Divorced veteran seeks help getting full retirement benefits back
September 10, 2013
Dear Sgt. Shaft:
I have spent more than $12,000 on private attorneys trying to fix what was done to me during my divorce when I was not represented. After spending all that monthly income, which I was able to re-save with my new wife, I cannot afford to pay for more lawyers, as I am now a 100 percent disabled wounded warrior with PTSD.
I applied for and was granted my VA disability money five years after my divorce. My divorce was final in 2006. Here are a few facts to provide background so that you might be able to better answer my three questions.
1. I retired after more than 20 plus years of military service. I am from the Pacific Northwest. My ex-wife is from Texas. Upon retirement, my family and I moved to Texas. Our marriage was a challenging one. I promised to “death do us part.” I wanted to return to the Northwest for family reasons. My job had an opening there. We agreed I would transfer there, start working and that the family would follow. This is relevant as I took nothing but my clothes with me planning that my wife, I will call Daisy, would soon follow me with the children, a moving van with all of our stuff, and savings and the money from the sale of our home.
2. The day after I began driving north, Daisy moved her lawyer boyfriend into my room and bed. My daughter called me very upset. When I spoke to Daisy on the phone, I was already out of state and working. She said she had “changed her mind and wanted a divorce.” Daisy had taken all our savings, so I only had my week-to-week pay from my job to live on and to try to build a new life. Daisy said she would pay for an attorney. In retrospect, I was so depressed and traumatized, I barely had the will to live let alone to fight her on anything else.
3. She took everything. She took our home (although my name is still on the mortgage with the bank and I cannot get it off, as she refuses to refinance). She has ruined my credit, and I have spent the $12,000 trying to get my name off the bank loan since the court gave her the house as property. None of the four attorneys from Texas I hired can or could help me.
4. She wrote the divorce petition herself, as she worked with attorneys. She gave herself half of my military retirement, none of the house, half of the debt and no assets.
5. She has a drug problem and mental illness documented by police reports and hospital holds. She completed at least two previous addiction-treatment programs and is now ordered to do another before she can return to work.
So here are my questions:
1) Since I did not give C-4 approval for the court to give her my retirement, was it legal for her to take half. I tried to fight this, but I had no money for an attorney and lived out of state.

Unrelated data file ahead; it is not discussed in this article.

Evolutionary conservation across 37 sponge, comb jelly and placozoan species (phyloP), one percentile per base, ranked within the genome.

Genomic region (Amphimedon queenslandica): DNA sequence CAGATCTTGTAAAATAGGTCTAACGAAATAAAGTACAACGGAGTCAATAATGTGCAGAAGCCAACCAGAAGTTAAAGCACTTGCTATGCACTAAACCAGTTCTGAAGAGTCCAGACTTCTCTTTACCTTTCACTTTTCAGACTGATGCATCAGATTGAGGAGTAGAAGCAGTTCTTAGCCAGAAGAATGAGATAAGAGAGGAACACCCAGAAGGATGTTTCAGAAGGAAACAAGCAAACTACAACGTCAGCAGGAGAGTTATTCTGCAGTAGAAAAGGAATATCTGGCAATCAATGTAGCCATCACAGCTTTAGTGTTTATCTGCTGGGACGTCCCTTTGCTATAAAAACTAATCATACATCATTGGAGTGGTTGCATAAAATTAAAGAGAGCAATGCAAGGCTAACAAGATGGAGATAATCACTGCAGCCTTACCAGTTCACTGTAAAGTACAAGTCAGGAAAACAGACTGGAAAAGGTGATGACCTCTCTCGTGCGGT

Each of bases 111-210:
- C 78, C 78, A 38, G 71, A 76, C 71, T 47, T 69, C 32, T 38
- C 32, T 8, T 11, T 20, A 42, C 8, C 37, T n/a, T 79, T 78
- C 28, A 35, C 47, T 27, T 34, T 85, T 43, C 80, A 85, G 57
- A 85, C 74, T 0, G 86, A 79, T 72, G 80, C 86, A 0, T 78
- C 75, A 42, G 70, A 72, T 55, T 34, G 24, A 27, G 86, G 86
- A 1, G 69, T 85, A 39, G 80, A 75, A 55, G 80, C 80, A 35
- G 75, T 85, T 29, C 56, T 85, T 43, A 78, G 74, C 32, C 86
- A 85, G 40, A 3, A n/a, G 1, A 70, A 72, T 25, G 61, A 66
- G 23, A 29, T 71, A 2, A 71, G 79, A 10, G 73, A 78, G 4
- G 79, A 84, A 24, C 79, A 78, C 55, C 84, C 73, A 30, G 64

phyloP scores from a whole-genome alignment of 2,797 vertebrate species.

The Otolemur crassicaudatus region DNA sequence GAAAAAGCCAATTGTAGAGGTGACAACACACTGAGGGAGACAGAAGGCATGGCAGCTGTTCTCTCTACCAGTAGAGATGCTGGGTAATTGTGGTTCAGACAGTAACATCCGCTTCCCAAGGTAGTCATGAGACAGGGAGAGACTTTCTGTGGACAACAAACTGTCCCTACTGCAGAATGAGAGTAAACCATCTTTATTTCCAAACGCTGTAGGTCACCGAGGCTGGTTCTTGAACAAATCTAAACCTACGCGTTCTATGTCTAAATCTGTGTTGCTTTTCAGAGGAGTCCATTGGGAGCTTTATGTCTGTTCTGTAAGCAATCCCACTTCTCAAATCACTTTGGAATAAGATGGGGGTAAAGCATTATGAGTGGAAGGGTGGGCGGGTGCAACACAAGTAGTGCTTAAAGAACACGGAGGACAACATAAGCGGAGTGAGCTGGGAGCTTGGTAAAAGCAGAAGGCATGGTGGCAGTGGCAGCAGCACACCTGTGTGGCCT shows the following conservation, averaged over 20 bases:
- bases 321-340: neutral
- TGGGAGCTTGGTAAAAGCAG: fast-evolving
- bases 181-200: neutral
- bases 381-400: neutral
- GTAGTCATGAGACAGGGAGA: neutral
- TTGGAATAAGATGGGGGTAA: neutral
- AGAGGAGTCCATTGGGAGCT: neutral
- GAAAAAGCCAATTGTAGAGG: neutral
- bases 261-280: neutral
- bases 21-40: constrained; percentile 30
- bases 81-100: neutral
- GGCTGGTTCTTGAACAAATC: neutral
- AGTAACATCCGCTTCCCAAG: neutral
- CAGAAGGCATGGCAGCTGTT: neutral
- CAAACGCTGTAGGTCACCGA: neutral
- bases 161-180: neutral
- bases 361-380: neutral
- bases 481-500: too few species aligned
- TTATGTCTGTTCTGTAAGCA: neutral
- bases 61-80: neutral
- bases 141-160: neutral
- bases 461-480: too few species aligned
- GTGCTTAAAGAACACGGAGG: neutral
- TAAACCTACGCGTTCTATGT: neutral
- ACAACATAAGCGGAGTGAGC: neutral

2) Since I am 100 percent military disabled for the last two years, is there any way I can get someone to help me get my full retirement back. I did not agree with her taking it, or the authority of the court to split it up and give it to her?
3.) Due to my disability, does this make me eligible for special services where I could get help from military counsel to get my name off her mortgage before she goes to prison and forces that house to go into default.
My current wife is writing this for me as this matter gets me so triggered, I end up dissociated to where I get too stressed to think or type and then have nightmares after I even try to deal with it. Can you help?
Via the Internet
You have complicated legal issues that require legal assistance and court actions.
Legally, military retired pay is considered property of the marriage and available for division between the couple. The divorce court determines the amount each member gets based on the situation. The court can award the ex-spouse any amount of retired pay it deems valid: from 0 percent to 100 percent of retired pay.
Once the court determines the division of retired pay, the government is allowed by law to make a direct payment to the ex-spouse for up to 50 percent of the retired pay amount as long as the marriage and the military service time overlapped by at least 10 years.
If the court awards the ex-spouse more than 50 percent of retired pay, the military retiree must make payment to the ex-spouse for the amount over 50 percent of retired pay.
You need to find legal help. Check with the VA for a referral. Ask your local or county government services office for a referral. Search the Web for veteran’s legal assistance in your state. Ask a nearby military base’s legal office for ideas. Get with a local veteran service office like the American Legion, VFW or Disabled American Veterans to ask about legal services in the local area.
The 2013 Warrior-Family Symposium (WFS) will be held on Thursday, Sept. 12, at the Ronald Reagan Building and International Trade Center in Washington, D.C.
The event “Mental Health: Linking Warriors and Their Families, Government and Society” is scheduled from 7:30 a.m. to 2:30 p.m., and co-hosted by the Military Officers Association of America (MOAA) and the National Defense Industrial Association (NDIA). USAA is the executive sponsor of the event.
• Send letters to Sgt. Shaft, c/o John Fales, P.O. Box 65900, Washington, D.C. 20035-5900; fax 301/622-3330, call 202/257-5446 or email firstname.lastname@example.org.
|Sgt. Shaft, divorced, veteran, seeks, help, retirement, benefits, FRA|